A recent survey conducted on the adult population in the United States has identified the most common predictive reasons behind coronavirus disease 2019 (COVID-19) vaccine hesitancy. The findings indicate that most of the individuals with chronic health conditions express hesitancy towards the vaccine because of safety and side-effect-related concerns.
The study has been published in the journal Health Science Reports.
Rapid development and rolling out of COVID-19 vaccines have positively impacted global public health in terms of controlling the transmission of severe acute respiratory syndrome coronavirus 2 (SARS-CoV-2) and reducing the severity of COVID-19. However, soon after the initiation of mass vaccination campaigns, a substantial proportion of the global population has expressed unwillingness to get the vaccine mostly because of the concerns related to vaccine safety and possible side-effects. Such concerns are mostly associated with the rapid speed at which vaccines were developed and tested in clinical trials.
A recent review covering a large number of studies conducted globally has provided some encouraging results. In this review, a willingness to get a COVID-19 vaccine has been observed in about 60 – 90% of individuals. However, a high level of vaccine hesitancy can still be observed among individuals with chronic health conditions, including cognitive and developmental disorders. This is concerning as individuals with chronic disorders are at higher risk of developing severe or fatal COVID-19.
In the current cross-sectional observational survey, the scientists have aimed to identify the causal factors for vaccine hesitancy in the US adult population with chronic health conditions.
The online survey was conducted on 5,023 adults representing all 50 US states, Washington DC, and Puerto Rico. A total of 361 participants with at least one chronic disorder were selected for the analysis. The most commonly included chronic disorders were cancer, diabetes, cardiovascular disease, and physical disability.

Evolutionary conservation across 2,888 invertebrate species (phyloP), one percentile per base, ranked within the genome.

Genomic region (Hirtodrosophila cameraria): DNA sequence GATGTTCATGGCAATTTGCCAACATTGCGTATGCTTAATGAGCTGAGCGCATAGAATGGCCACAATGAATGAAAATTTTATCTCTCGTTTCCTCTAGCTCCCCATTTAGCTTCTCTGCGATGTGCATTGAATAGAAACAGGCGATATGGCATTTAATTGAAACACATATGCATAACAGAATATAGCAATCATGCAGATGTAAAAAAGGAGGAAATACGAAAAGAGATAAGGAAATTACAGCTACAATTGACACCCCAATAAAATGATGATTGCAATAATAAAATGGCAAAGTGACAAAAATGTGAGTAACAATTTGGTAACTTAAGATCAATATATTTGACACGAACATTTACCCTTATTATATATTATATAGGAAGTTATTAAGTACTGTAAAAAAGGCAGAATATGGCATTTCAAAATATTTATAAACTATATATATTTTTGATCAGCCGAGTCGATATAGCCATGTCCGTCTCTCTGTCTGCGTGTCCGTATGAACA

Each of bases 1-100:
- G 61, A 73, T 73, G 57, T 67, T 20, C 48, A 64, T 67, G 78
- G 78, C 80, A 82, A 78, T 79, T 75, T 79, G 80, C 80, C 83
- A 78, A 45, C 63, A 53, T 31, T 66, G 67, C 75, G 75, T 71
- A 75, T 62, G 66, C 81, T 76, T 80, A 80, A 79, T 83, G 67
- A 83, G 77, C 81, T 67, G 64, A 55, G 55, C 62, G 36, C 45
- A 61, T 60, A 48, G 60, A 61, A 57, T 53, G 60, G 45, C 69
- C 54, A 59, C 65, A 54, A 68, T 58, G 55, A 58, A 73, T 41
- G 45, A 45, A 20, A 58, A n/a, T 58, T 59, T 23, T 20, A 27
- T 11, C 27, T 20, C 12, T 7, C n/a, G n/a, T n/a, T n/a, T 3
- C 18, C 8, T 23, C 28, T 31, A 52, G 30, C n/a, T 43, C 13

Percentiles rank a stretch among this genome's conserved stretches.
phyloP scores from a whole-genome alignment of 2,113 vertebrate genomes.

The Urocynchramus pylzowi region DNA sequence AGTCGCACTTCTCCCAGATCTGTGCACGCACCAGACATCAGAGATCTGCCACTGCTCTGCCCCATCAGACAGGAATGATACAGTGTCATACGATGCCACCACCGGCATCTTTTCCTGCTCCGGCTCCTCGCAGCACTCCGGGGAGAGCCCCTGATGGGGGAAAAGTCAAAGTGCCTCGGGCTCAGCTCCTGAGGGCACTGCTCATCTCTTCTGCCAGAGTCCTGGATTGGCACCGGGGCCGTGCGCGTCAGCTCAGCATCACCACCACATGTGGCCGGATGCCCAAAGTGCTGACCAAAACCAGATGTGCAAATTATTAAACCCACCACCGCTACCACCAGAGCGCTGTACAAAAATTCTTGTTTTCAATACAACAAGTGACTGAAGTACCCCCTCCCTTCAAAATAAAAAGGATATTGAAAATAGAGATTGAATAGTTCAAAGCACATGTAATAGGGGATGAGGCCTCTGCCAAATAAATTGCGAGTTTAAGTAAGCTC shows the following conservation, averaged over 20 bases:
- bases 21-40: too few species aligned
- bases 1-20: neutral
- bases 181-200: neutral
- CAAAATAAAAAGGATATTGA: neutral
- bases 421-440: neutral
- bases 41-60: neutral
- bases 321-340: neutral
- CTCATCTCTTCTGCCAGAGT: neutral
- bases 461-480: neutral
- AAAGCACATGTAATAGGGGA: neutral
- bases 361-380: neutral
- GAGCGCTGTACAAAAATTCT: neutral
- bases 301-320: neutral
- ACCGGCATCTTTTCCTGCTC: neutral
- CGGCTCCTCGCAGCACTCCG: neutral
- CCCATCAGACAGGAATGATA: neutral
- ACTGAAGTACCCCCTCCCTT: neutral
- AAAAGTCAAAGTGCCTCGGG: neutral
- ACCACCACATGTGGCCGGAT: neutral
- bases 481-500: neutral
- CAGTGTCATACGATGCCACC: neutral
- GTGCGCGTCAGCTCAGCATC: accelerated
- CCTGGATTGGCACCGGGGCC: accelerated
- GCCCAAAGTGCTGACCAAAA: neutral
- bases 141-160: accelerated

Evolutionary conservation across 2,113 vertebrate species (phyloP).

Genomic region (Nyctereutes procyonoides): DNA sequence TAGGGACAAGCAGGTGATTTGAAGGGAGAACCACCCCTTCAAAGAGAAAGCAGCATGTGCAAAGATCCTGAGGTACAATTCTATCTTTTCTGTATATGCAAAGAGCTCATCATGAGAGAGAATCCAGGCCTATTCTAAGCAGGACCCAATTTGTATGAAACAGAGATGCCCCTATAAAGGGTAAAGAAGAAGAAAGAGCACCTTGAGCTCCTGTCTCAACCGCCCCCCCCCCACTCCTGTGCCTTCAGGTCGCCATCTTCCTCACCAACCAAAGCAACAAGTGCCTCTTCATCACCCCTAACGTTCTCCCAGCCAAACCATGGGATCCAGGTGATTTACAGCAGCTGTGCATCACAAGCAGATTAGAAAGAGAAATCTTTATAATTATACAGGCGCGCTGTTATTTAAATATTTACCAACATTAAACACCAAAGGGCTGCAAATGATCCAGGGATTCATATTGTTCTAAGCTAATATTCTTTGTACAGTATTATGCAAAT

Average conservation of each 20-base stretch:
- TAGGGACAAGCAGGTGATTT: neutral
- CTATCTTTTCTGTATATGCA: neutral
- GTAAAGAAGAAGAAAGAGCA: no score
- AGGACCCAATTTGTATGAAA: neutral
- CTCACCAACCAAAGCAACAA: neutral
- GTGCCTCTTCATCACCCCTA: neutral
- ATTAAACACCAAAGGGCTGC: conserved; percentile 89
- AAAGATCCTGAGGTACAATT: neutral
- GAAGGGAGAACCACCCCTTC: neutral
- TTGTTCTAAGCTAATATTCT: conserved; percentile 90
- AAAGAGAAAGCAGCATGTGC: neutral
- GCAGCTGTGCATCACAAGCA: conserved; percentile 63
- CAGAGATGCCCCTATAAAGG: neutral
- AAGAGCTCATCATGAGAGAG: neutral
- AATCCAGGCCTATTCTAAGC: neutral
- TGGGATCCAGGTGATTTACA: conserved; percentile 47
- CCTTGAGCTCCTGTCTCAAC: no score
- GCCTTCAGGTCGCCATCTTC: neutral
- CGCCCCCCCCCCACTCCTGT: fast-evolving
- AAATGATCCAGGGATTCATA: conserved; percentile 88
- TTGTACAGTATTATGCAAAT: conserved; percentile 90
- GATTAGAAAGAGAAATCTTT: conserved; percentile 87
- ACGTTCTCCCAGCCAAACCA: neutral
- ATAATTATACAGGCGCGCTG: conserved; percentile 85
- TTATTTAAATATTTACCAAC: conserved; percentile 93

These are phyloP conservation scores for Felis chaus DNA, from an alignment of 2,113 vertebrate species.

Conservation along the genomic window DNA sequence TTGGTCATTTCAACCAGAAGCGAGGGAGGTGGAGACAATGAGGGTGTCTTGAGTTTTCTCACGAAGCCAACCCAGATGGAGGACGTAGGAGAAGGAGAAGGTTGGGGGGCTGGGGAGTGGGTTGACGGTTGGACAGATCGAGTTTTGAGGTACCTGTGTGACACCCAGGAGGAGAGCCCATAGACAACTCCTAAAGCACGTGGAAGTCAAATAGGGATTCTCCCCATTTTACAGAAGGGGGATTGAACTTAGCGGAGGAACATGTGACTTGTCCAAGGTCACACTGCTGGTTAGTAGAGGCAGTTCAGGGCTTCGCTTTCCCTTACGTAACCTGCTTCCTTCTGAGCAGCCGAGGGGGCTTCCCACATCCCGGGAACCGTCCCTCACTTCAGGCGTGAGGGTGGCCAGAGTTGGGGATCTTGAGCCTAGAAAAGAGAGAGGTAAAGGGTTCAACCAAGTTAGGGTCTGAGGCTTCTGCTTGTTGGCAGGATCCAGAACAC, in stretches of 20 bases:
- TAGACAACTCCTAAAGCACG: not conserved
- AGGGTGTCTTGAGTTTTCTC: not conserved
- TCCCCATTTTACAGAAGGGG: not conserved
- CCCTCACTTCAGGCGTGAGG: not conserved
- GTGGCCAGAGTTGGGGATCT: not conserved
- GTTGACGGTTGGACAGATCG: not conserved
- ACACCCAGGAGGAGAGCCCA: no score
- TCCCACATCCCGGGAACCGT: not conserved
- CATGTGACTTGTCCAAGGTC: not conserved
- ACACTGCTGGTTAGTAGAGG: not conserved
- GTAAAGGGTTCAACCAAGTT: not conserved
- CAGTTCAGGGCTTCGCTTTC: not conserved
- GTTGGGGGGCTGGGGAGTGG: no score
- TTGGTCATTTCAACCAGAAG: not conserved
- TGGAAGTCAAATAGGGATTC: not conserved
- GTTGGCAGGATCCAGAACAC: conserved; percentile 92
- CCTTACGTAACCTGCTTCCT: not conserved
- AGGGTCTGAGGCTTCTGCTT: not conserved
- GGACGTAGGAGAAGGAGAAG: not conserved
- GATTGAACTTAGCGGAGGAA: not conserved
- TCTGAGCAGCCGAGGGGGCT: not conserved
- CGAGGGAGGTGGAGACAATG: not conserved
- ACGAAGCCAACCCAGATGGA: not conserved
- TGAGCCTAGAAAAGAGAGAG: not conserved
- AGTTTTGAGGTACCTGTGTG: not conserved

The participants were asked whether they are willing to take COVID-19 vaccines that are immediately available in sufficient quantity. The participants who expressed uncertainty or complete negativity towards vaccination were further asked to provide reasons to justify their responses.
The analysis of the survey was conducted in two steps. In the first step, the participant’s age, sex, race, educational level, employment status, and number of chronic disorders were included as predictors for vaccine hesitancy. The findings revealed that higher vaccine hesitancy is associated with younger age and lower educational level.
In the second step of the analysis, participant-reported potential reasons for vaccine hesitancy were included as predictors. The findings revealed that lower vaccine hesitancy is associated with higher numbers of chronic health conditions.
The most commonly reported reason for vaccine hesitancy was concerns regarding vaccine safety and possible side effects. A significant level of vaccine hesitancy was also observed in participants who did not feel at risk for acquiring COVID-19, or those who believed that health risks from COVID-19 are lower than that from the vaccine.
The third most commonly reported reason for vaccine hesitancy was a willingness to wait for a few weeks or months until a considerable proportion of the population has received the vaccine. This reason was endorsed by 12.5% of the participants. In addition, about 11% of the participants reported concerns about vaccine effectiveness as a potential reason for vaccine hesitancy.
The study reveals that vaccine hesitancy in the US adult population is primarily associated with concerns over vaccine safety and possible side effects. While younger age and lower educational level serve as predictors of vaccine hesitancy, participant-reported reasons are primarily responsible for not getting the vaccine.
As mentioned by the scientists, vaccine safety and side-effect-related concerns may come from a sense of fear, or a lack of trust in the vaccine and its development. In contrast, a lower feeling of risk for getting COVID-19 may play a potential role in reducing negative thoughts, which collectively may increase the level of unwillingness towards vaccination.
Thus, more health-related campaigns and programs describing vaccine safety, efficacy, and credibility are needed to improve the trust in COVID-19 vaccines and overcome vaccine hesitancy among individuals with chronic health conditions.